Abe Vigoda, best known for playing a doomed member of the Mafia in 'The Godfather', has died in his sleep aged 94.
His daughter, Carol Vigoda Fuchs, told The Associated Press that Vigoda died Tuesday morning in his sleep at Fuchs' home in Woodland Park, New Jersey. The cause of death was old age. "This man was never sick," Fuchs said.
After 'The Godfather', Vigoda went on to play Detective Phil Fish on the hit sitcom 'Barney Miller', but will always be best remembered for his role as Tessio.
In 2009 he told Vanity Fair: "I’m really not a Mafia person. I’m an actor who spent his life in the theatre.
"But Francis [Ford Coppola] said, ‘I want to look at the Mafia not as thugs and gangsters but like royalty in Rome.’ And he saw something in me that fit Tessio as one would look at the classics in Rome."
He said of the film: "'The Godfather' changed my life."
Vigoda played the role in 'The Godfather: Part II' in 1974 during a flashback scene. He also appeared in 'Cannonball Run II' and 'Who's Talking and North'.
His mis-reported death became a running joke and often appeared on lists of celebrities believed to have died. He and those around him would play along with the hoaxes.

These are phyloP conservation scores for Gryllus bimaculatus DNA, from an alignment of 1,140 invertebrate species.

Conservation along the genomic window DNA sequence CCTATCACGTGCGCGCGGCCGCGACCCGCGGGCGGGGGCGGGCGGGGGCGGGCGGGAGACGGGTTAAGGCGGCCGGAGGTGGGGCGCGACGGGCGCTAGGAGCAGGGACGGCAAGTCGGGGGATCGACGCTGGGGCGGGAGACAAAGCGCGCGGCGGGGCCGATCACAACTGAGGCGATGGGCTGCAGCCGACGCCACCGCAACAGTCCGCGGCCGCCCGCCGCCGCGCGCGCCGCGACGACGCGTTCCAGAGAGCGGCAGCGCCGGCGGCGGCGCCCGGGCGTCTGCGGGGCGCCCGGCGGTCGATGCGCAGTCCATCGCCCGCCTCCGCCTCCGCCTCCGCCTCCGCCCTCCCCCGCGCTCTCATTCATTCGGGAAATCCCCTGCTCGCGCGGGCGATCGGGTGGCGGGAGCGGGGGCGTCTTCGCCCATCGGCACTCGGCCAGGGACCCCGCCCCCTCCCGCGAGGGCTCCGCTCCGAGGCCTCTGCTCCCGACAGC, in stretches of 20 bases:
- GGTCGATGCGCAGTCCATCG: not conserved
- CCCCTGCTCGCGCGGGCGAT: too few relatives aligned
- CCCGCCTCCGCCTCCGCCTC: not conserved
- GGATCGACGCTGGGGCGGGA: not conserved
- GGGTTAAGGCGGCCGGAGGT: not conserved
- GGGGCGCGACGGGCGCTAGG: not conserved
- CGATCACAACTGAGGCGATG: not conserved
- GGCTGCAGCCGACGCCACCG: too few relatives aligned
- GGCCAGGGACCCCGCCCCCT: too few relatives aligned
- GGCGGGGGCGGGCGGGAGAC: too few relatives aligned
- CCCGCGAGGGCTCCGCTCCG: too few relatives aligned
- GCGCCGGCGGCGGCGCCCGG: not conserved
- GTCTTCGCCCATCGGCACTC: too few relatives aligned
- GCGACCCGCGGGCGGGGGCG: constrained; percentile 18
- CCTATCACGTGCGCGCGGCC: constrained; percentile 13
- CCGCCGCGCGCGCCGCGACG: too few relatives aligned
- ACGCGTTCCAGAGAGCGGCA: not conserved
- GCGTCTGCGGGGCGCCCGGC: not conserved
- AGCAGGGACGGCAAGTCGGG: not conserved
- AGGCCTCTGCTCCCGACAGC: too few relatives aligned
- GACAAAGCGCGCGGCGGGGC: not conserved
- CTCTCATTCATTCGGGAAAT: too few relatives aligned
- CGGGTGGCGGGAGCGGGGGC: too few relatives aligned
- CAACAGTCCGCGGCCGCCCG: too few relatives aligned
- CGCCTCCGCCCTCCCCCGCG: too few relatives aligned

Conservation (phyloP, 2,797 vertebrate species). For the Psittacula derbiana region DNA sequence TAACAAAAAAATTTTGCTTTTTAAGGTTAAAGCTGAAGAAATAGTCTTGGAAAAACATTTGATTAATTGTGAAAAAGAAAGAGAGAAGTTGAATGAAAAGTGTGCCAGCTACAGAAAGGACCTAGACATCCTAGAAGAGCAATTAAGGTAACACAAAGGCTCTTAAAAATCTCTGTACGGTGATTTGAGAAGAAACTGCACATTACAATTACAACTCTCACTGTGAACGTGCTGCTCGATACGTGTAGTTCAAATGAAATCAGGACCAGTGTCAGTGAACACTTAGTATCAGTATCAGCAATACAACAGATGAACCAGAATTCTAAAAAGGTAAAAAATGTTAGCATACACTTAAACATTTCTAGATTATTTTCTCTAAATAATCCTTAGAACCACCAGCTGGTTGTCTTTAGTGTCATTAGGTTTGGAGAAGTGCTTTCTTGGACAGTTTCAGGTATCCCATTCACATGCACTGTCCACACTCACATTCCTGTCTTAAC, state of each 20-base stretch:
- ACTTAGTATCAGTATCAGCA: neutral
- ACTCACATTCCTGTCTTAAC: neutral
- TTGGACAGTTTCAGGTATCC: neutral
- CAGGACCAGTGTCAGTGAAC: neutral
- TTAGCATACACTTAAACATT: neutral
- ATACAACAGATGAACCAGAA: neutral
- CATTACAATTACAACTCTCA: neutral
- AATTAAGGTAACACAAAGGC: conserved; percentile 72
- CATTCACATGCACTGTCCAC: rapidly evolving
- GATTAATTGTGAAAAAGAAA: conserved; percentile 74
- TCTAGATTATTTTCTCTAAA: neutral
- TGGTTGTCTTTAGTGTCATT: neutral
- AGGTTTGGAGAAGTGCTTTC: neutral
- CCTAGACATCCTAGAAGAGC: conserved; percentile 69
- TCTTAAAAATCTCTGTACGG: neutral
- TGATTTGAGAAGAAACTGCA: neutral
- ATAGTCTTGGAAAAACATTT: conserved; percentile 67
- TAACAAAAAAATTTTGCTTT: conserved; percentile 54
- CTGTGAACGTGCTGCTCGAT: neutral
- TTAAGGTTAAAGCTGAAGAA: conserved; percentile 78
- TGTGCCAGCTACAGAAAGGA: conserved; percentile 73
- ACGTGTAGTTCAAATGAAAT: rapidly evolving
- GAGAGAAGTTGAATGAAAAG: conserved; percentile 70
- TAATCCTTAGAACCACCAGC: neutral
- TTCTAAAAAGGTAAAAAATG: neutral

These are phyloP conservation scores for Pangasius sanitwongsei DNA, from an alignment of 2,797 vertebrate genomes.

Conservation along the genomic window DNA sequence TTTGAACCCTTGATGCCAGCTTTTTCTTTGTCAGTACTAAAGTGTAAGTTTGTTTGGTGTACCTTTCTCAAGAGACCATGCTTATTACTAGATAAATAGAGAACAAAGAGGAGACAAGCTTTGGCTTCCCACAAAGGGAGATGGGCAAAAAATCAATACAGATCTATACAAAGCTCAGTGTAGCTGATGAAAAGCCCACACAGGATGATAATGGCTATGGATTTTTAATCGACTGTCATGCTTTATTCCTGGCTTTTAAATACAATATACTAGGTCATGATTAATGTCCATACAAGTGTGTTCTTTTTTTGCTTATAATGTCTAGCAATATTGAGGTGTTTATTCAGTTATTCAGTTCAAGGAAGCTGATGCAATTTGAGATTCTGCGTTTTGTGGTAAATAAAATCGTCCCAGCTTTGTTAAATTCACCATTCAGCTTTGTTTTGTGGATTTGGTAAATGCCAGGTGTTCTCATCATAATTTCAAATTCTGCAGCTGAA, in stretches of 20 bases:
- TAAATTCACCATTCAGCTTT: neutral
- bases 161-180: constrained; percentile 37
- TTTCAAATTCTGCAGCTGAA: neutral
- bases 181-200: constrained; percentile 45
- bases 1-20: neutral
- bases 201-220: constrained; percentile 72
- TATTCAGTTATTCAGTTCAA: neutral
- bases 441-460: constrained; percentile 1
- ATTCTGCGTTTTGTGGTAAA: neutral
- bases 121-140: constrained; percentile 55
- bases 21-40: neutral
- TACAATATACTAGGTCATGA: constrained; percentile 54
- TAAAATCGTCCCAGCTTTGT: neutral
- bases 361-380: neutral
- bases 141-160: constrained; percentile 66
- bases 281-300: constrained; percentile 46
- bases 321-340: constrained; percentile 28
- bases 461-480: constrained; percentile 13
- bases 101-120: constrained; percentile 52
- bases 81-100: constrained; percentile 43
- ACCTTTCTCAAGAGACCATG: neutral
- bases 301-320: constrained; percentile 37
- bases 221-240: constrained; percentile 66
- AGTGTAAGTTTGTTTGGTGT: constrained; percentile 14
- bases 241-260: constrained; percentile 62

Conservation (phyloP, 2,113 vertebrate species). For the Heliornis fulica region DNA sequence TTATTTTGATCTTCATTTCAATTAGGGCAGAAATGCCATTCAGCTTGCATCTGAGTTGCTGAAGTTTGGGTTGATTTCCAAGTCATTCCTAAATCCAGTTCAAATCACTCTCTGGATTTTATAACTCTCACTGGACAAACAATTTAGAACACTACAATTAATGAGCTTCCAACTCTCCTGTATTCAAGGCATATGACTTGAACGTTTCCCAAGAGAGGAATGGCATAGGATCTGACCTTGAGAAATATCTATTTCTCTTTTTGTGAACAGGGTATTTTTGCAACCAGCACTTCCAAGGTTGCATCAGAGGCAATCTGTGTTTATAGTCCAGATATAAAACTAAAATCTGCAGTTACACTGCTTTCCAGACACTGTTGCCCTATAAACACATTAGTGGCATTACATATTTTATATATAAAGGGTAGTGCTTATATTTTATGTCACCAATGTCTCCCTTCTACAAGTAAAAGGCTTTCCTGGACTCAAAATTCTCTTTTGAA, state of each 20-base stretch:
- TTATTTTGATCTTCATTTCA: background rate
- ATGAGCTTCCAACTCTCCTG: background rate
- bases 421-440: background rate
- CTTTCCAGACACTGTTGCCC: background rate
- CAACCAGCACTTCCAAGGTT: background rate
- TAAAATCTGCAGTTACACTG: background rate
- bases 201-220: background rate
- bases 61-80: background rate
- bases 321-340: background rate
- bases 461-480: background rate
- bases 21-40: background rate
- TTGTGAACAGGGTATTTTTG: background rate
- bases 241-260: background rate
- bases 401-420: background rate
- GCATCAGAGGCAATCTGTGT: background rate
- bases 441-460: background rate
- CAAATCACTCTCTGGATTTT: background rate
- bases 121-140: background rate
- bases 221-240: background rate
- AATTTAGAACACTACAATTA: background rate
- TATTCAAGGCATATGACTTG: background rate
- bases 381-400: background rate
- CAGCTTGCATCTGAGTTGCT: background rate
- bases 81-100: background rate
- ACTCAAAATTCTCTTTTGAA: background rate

Billy Crystal once said in a speech at a club: "I have nothing to say about Abe. I was always taught to speak well of the dead."
Born in New York City in 1921, Vigoda attended the Theater School of Dramatic Arts at Carnegie Hall. In the early 1950s, he appeared as straight man for the Jimmy Durante and Ed Wynn TV comedies.
For 30 years, he worked in the theater, acting in dozens of plays in such diverse characters as John of Gaunt in "Richard II" (his favorite role) and Abraham Lincoln in a short-lived Broadway comedy "Tough to Get Help."
Vigoda attributed his high percentage in winning roles to his performance in auditions. Instead of delivering the tired soliloquies that most actors performed, he wrote his own, about a circus barker. At a surprise 80th birthday party in New Jersey in 2001, he gave a spirited recital of the monologue to the delight of the 100 guests.
Reflecting on his delayed success, Vigoda once remarked: "When I was a young man, I was told success had to come in my youth. I found this to be a myth. My experiences have taught me that if you deeply believe in what you are doing, success can come at any age."
He is survived by a daughter from his first marriage, two grandchildren and a great-grandson